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I am a total film shooting newbie and while winding my film back up in the canister I did not notice that i was accidentally turning in the opposite direction of the arrow.

I then opened my camera and the whole roll of film was rolled around the spool, completely detached from the canister.

Is there a chance that the outer layers of film might have protected the rest of it and that some pictures might not be ruined?

If so, how do I transport the film to a lab if I don't want to leave the camera with the film inside there?

  • Did you immediately close the camera back to minimize exposing the film to light? A short exposure to light may not have ruined the whole roll but anything more then a second or two will affect at least the edges, if not the center, of the inner part of the roll. Develop and see, report back. – Alaska Man Aug 26 at 17:51
  • What specific film camera do you have? A lot would depend on the kind of takeup spool the camera has on the other end from the film cartridge.. – Michael C Aug 28 at 6:18
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I'll contradict @TimCampbell on this -- it's very likely that the outer film layers protected the film toward the core of the spool to some extent. The film will likely show some light striking at the edges and through sprocket holes over its full length, but images from the early frames are likely to be salvageable, especially if you were in "subdued light" when you opened the camera.

If you have a local lab that you go to directly, you could take the camera there and explain the situation; they can open the camera in a dark box, remove the film and put it into a cassette, and then process it for you (assuming it's C-41, or that they handle whatever sort of film it is).

Otherwise, you can do this yourself -- but you'll need a changing bag or a room you can make completely dark (a bathroom with no windows, black masking tape over the door closure, and a towel stuffed into the crack at the bottom works well). Then, by feel, you'll need to unwind the film from the takeup spool, roll it up, and slip it into a black film can (if you have one) or wrap it in several layers of aluminum foil.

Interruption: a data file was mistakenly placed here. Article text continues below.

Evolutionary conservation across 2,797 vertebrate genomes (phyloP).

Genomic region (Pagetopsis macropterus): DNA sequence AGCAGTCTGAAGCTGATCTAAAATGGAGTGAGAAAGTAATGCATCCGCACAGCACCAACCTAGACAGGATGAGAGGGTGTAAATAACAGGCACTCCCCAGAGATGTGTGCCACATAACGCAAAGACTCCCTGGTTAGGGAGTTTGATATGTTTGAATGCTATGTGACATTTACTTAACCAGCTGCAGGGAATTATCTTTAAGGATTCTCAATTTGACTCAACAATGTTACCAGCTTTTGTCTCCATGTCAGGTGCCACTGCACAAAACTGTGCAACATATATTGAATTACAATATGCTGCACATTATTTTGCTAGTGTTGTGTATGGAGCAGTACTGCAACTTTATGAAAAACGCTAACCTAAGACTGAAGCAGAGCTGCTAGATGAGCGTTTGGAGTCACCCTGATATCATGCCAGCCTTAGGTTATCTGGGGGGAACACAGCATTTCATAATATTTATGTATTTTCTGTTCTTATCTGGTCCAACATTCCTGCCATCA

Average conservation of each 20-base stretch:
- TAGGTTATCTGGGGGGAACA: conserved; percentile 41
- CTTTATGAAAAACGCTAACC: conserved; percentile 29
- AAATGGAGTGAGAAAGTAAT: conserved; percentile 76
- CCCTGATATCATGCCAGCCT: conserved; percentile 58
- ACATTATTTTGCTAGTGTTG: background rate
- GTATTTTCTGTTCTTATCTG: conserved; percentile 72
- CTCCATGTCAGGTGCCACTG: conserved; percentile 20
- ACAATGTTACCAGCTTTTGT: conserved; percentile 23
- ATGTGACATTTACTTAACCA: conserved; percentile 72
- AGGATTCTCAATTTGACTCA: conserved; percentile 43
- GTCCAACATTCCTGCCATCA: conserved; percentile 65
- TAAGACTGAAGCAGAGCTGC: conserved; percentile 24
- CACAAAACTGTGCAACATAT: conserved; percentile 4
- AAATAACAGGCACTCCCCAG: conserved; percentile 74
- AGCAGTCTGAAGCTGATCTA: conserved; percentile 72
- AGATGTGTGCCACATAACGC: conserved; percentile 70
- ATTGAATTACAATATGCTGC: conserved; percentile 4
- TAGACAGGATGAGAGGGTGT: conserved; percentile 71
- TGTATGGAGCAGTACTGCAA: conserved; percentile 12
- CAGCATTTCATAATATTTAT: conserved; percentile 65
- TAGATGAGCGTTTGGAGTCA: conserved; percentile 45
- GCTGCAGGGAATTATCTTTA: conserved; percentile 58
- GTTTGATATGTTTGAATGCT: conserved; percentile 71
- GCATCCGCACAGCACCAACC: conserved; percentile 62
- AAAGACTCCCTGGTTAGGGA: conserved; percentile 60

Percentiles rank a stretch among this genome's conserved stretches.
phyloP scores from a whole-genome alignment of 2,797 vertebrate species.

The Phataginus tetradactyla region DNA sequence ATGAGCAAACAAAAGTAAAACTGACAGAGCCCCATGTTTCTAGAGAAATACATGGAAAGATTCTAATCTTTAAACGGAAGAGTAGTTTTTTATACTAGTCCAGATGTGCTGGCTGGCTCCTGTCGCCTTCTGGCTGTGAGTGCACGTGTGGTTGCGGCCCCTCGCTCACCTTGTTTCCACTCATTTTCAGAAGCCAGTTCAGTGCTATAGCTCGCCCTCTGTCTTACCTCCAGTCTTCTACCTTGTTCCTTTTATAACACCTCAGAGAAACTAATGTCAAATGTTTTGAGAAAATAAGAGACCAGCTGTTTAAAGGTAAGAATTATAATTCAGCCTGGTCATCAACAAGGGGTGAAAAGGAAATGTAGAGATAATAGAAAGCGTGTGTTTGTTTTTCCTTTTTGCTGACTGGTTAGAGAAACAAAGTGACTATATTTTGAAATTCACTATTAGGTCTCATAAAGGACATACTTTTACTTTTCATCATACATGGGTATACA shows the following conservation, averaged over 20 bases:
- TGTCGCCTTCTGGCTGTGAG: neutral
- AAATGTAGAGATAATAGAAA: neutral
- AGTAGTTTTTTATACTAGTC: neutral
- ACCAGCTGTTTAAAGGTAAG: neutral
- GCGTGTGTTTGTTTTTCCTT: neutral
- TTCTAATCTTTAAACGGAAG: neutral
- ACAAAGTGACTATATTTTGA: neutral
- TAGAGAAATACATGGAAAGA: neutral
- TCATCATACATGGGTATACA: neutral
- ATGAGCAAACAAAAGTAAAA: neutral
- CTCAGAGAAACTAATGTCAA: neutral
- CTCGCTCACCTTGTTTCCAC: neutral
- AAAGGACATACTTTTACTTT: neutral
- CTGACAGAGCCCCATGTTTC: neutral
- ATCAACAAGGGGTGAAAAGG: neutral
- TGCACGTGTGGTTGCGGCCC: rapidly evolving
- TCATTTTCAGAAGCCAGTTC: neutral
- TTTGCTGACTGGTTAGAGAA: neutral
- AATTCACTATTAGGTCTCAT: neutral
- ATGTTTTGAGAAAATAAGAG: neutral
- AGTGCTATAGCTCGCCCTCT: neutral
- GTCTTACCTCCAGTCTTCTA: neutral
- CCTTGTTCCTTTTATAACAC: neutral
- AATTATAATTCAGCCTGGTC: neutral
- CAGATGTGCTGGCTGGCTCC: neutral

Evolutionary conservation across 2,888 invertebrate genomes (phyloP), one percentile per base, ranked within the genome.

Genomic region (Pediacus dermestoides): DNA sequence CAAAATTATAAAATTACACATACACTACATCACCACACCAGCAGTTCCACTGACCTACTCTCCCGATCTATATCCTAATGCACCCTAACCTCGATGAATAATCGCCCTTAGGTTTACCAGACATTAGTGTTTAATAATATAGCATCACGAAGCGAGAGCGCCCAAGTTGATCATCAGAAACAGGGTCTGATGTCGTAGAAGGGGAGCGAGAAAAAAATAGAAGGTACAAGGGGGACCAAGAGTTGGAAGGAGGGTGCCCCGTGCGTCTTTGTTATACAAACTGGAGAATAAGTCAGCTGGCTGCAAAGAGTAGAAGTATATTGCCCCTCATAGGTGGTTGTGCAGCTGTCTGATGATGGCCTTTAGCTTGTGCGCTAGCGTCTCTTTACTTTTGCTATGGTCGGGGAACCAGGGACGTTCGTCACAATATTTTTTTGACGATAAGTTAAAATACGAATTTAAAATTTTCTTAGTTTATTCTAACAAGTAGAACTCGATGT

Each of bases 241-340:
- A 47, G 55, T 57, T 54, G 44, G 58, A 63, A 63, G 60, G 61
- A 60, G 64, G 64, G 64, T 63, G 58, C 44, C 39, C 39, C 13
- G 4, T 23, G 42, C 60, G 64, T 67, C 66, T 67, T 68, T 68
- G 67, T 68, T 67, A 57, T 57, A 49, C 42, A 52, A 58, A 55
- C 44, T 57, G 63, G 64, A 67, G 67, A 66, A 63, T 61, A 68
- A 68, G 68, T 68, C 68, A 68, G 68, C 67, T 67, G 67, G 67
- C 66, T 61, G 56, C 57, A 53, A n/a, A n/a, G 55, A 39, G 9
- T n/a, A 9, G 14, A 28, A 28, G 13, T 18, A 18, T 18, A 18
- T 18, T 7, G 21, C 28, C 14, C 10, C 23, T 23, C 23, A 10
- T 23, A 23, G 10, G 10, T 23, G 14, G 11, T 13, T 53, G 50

Once the film is safely protected from further light exposure, you're ready to send it off for processing. Be sure to clearly mark the foil packet as having unprotected film inside, and to open only in total darkness.

Of course, if you're already processing your own film, you can bypass some of this -- just unload the camera in your darkroom or changing bag and load it directly into a processing tank. Once that's securely closed, the hard part is done.

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I'm thinking you were using 35mm film? (which was the most common type that would get wound back into it's original canister).

If you opened the back of the camera in the light (which is the normal thing to do) then light would be all of the film. At a minimum most of the edges of the frames will be ruined ... and that assumes the layers of film were pretty tight so as to be light-proof. But that's unlikely to have been the case if you rolled the film the wrong way (I'm a little surprised it didn't just jam and refuse to light you unroll it).

It doesn't take long for light to flood the film (remember that exposures are typically a fraction of a second -- and the back of the camera was probably open for many seconds.)

I'd chalk this one up to experience. If you are planning to develop your own film, use a spoiled roll to practice things like loading it onto the developer spools, etc. in the light ... and then re-practice loading it in the dark. So maybe you keep the spoiled roll for practice.

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  • Ever seen a movie film roll? Typically the only protection for all the film on the roll is the outer layer or two -- which is just film, not leader. It's very likely that more than half of the film on the takeup spool is okay. – Zeiss Ikon Aug 26 at 15:46
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    @ZeissIkon I hear you, but movie rolls are snug and neatly wound onto a take-up reel. This film was being forced out of the canister and not onto any take-up spool. Once the back door of the camera is open, there's nothing to hold it in place. OP can try to develop it ... I would not have an expectation of success. – Tim Campbell Aug 26 at 17:43
  • @TimCampbell It sounds to me like the film was still wound around the camera's takeup spool on the other side of the camera from the film cartridge. Pushing the end of the film out of the cannister should not appreciably loosen the film at the other end. It would all depend on the diameter of the camera's takeup spool and whether that takeup spool has circular ends on it. A Pentax K1000 with a skinny spool would protect the film better than an autowinder with a fat rubber roller for a takeup spool. – Michael C Aug 28 at 6:17

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